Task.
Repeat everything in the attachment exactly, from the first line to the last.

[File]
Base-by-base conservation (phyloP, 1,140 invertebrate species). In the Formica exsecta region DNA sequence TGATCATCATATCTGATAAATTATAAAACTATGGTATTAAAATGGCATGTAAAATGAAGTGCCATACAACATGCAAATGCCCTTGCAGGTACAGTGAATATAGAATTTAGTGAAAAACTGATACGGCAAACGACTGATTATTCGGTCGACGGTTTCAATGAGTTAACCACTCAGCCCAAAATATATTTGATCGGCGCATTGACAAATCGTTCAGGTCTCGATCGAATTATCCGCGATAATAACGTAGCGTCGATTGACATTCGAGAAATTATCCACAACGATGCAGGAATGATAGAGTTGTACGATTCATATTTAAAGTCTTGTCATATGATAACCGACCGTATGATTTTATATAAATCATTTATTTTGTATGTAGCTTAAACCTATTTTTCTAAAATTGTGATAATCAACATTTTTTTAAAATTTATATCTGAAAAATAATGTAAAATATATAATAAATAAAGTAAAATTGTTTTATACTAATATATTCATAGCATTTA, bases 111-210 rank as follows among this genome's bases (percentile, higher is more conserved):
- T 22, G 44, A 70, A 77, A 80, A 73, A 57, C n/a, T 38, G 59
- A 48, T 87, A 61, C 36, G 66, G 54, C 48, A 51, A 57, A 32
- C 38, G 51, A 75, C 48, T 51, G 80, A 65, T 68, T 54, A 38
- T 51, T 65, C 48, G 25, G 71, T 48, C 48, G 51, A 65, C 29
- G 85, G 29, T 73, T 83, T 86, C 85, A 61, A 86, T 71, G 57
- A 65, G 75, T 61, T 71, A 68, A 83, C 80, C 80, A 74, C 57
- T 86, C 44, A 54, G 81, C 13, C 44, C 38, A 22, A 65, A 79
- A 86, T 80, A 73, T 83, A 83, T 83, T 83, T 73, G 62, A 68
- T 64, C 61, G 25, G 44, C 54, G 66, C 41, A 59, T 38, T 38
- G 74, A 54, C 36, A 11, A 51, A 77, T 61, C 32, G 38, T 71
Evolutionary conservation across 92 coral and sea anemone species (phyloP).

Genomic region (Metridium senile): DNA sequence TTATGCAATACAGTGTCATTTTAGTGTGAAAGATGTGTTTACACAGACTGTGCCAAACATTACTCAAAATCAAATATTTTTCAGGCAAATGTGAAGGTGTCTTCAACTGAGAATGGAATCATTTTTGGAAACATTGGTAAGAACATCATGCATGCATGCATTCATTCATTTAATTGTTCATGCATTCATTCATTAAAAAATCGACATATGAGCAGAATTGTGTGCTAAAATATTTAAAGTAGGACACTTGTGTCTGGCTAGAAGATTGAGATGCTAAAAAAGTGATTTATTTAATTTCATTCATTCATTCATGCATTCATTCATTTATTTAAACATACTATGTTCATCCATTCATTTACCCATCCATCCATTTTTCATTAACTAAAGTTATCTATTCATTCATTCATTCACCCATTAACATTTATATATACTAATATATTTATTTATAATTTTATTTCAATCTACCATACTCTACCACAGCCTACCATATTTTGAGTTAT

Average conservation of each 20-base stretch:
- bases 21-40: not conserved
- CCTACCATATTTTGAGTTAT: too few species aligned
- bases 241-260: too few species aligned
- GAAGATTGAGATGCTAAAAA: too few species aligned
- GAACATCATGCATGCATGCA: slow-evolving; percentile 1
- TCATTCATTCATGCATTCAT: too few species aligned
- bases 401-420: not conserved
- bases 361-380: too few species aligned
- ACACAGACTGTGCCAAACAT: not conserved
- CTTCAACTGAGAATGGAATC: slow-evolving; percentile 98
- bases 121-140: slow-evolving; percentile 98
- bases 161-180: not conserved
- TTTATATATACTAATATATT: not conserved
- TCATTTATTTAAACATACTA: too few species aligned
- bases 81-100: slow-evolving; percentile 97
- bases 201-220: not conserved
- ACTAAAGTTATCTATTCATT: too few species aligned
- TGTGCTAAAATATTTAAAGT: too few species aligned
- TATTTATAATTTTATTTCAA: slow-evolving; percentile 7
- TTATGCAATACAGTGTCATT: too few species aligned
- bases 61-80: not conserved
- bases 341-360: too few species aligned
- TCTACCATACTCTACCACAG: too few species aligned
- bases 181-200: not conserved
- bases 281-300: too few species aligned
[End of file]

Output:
Base-by-base conservation (phyloP, 1,140 invertebrate species). In the Formica exsecta region DNA sequence TGATCATCATATCTGATAAATTATAAAACTATGGTATTAAAATGGCATGTAAAATGAAGTGCCATACAACATGCAAATGCCCTTGCAGGTACAGTGAATATAGAATTTAGTGAAAAACTGATACGGCAAACGACTGATTATTCGGTCGACGGTTTCAATGAGTTAACCACTCAGCCCAAAATATATTTGATCGGCGCATTGACAAATCGTTCAGGTCTCGATCGAATTATCCGCGATAATAACGTAGCGTCGATTGACATTCGAGAAATTATCCACAACGATGCAGGAATGATAGAGTTGTACGATTCATATTTAAAGTCTTGTCATATGATAACCGACCGTATGATTTTATATAAATCATTTATTTTGTATGTAGCTTAAACCTATTTTTCTAAAATTGTGATAATCAACATTTTTTTAAAATTTATATCTGAAAAATAATGTAAAATATATAATAAATAAAGTAAAATTGTTTTATACTAATATATTCATAGCATTTA, bases 111-210 rank as follows among this genome's bases (percentile, higher is more conserved):
- T 22, G 44, A 70, A 77, A 80, A 73, A 57, C n/a, T 38, G 59
- A 48, T 87, A 61, C 36, G 66, G 54, C 48, A 51, A 57, A 32
- C 38, G 51, A 75, C 48, T 51, G 80, A 65, T 68, T 54, A 38
- T 51, T 65, C 48, G 25, G 71, T 48, C 48, G 51, A 65, C 29
- G 85, G 29, T 73, T 83, T 86, C 85, A 61, A 86, T 71, G 57
- A 65, G 75, T 61, T 71, A 68, A 83, C 80, C 80, A 74, C 57
- T 86, C 44, A 54, G 81, C 13, C 44, C 38, A 22, A 65, A 79
- A 86, T 80, A 73, T 83, A 83, T 83, T 83, T 73, G 62, A 68
- T 64, C 61, G 25, G 44, C 54, G 66, C 41, A 59, T 38, T 38
- G 74, A 54, C 36, A 11, A 51, A 77, T 61, C 32, G 38, T 71
Evolutionary conservation across 92 coral and sea anemone species (phyloP).

Genomic region (Metridium senile): DNA sequence TTATGCAATACAGTGTCATTTTAGTGTGAAAGATGTGTTTACACAGACTGTGCCAAACATTACTCAAAATCAAATATTTTTCAGGCAAATGTGAAGGTGTCTTCAACTGAGAATGGAATCATTTTTGGAAACATTGGTAAGAACATCATGCATGCATGCATTCATTCATTTAATTGTTCATGCATTCATTCATTAAAAAATCGACATATGAGCAGAATTGTGTGCTAAAATATTTAAAGTAGGACACTTGTGTCTGGCTAGAAGATTGAGATGCTAAAAAAGTGATTTATTTAATTTCATTCATTCATTCATGCATTCATTCATTTATTTAAACATACTATGTTCATCCATTCATTTACCCATCCATCCATTTTTCATTAACTAAAGTTATCTATTCATTCATTCATTCACCCATTAACATTTATATATACTAATATATTTATTTATAATTTTATTTCAATCTACCATACTCTACCACAGCCTACCATATTTTGAGTTAT

Average conservation of each 20-base stretch:
- bases 21-40: not conserved
- CCTACCATATTTTGAGTTAT: too few species aligned
- bases 241-260: too few species aligned
- GAAGATTGAGATGCTAAAAA: too few species aligned
- GAACATCATGCATGCATGCA: slow-evolving; percentile 1
- TCATTCATTCATGCATTCAT: too few species aligned
- bases 401-420: not conserved
- bases 361-380: too few species aligned
- ACACAGACTGTGCCAAACAT: not conserved
- CTTCAACTGAGAATGGAATC: slow-evolving; percentile 98
- bases 121-140: slow-evolving; percentile 98
- bases 161-180: not conserved
- TTTATATATACTAATATATT: not conserved
- TCATTTATTTAAACATACTA: too few species aligned
- bases 81-100: slow-evolving; percentile 97
- bases 201-220: not conserved
- ACTAAAGTTATCTATTCATT: too few species aligned
- TGTGCTAAAATATTTAAAGT: too few species aligned
- TATTTATAATTTTATTTCAA: slow-evolving; percentile 7
- TTATGCAATACAGTGTCATT: too few species aligned
- bases 61-80: not conserved
- bases 341-360: too few species aligned
- TCTACCATACTCTACCACAG: too few species aligned
- bases 181-200: not conserved
- bases 281-300: too few species aligned